HP’s difficult week continues with strikes and a lawsuit

Hewlett-Packard, the planet’s largest computer company, has been hit with a double whammy of ongoing industrial action and a potential product recall in China.

On Tuesday, approximately 200 employees at HP locations in the north-east and north-west of England went ahead with a second day of strikes in a bid to improve job security and pay.

“HP staff have worked hard to help the company deliver billions of dollars in revenues, yet have been slapped in the face with job losses and a pay freeze for two years running," commented Mark Servotka, general secretary of the Public and Commercial Services Union, which represents some HP staff. "It is disgraceful that staff should be treated in such a way, as they shoulder greater workloads to help generate good profit levels."

Shortly afterwards, it was announced that Chinese lawyers had filed an official complaint on behalf of 170 consumers who claim to have received defective laptops from HP, marking the first time the company had been on the end of organised action from overseas customers.

The complaint, which was sent to the General Administration for Quality Supervision, Inspection and Quarantine (AQSIQ) earlier this week, regards supposed overheating and screen malfunctioning in HP notebooks.

Jiang Suhua, a lawyer at Yingke Law Firm in Beijing, told the Financial Times that the prospect of winning any court action against HP was unlikely, and that those affected by the allegedly defective products were instead pushing for a recall and subsequent compensation. "We hope we can set a precedent and help strengthen the protection of consumer rights in China," explained Jiang.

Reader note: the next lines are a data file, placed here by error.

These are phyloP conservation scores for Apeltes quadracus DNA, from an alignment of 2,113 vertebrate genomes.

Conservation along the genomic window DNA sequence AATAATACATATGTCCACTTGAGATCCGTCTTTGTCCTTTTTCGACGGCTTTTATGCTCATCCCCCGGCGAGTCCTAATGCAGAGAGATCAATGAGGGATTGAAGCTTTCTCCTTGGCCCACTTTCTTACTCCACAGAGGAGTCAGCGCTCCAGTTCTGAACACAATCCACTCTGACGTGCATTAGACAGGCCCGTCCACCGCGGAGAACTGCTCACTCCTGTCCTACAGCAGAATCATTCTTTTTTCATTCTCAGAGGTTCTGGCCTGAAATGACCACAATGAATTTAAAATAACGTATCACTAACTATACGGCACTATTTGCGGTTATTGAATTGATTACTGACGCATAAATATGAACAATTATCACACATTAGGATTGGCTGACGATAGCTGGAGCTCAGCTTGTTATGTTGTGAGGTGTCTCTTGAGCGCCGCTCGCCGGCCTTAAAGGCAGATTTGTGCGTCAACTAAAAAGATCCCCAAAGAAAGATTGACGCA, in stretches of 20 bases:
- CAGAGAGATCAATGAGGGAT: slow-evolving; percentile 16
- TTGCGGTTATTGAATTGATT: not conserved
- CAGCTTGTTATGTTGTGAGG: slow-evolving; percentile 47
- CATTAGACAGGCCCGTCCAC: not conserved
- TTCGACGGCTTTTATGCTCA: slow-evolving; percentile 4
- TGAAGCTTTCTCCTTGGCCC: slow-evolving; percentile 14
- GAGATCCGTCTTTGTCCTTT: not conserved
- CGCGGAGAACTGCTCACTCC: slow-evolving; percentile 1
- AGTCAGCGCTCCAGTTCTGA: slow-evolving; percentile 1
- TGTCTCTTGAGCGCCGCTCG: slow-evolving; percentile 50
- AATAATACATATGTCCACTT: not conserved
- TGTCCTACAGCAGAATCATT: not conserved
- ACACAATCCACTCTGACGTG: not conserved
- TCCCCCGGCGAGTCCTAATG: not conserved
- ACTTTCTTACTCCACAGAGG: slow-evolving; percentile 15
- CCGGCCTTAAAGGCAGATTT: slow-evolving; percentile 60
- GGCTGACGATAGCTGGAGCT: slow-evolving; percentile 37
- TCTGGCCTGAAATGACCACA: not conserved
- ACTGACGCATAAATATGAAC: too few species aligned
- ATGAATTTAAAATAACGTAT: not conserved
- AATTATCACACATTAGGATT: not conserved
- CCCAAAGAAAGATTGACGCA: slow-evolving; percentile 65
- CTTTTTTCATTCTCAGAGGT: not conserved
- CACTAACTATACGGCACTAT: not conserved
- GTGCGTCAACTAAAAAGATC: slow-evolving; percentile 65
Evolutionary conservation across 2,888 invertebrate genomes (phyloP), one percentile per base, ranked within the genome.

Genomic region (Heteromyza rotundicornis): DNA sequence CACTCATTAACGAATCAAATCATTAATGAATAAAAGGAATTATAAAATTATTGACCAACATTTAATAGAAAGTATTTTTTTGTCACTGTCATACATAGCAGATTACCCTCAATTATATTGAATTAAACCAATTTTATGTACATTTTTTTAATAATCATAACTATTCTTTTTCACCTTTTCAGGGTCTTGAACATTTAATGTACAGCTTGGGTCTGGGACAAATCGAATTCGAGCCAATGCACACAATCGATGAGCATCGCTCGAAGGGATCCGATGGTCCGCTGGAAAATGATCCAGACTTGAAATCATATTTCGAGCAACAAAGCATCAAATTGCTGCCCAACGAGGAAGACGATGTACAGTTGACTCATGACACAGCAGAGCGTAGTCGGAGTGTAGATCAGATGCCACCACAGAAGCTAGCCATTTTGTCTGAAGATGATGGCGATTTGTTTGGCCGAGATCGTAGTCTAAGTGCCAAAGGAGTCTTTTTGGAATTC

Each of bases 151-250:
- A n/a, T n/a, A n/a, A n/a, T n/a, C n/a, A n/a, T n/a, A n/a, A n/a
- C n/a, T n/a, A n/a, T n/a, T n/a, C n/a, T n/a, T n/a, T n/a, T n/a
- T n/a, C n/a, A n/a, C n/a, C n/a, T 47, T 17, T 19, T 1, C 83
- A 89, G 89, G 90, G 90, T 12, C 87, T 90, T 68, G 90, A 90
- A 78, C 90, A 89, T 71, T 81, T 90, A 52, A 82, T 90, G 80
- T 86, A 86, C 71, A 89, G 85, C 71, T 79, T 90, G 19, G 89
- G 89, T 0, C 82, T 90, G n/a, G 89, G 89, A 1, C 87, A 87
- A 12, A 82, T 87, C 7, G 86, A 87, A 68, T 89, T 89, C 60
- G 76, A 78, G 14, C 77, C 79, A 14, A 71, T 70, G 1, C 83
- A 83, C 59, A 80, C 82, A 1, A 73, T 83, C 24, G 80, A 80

The latest developments mark a painful week for the IT giant, which on Monday downwardly revised its fourth quarter net income by £70 million as the costs associated with its legal tussle with former customer BSkyB continue to escalate. On the same day, HP employees began their two-day walk-out.

In a further twist, HP announced this week that it was suing a Taiwanese printer ink manufacturer called MicroJet, along with three other companies, over alleged product patent infringements.

Peter Done

Peter Done is managing director of Peninsula Business Services, the personnel and employment law consultancy he set up having already built a successful betting shop business.

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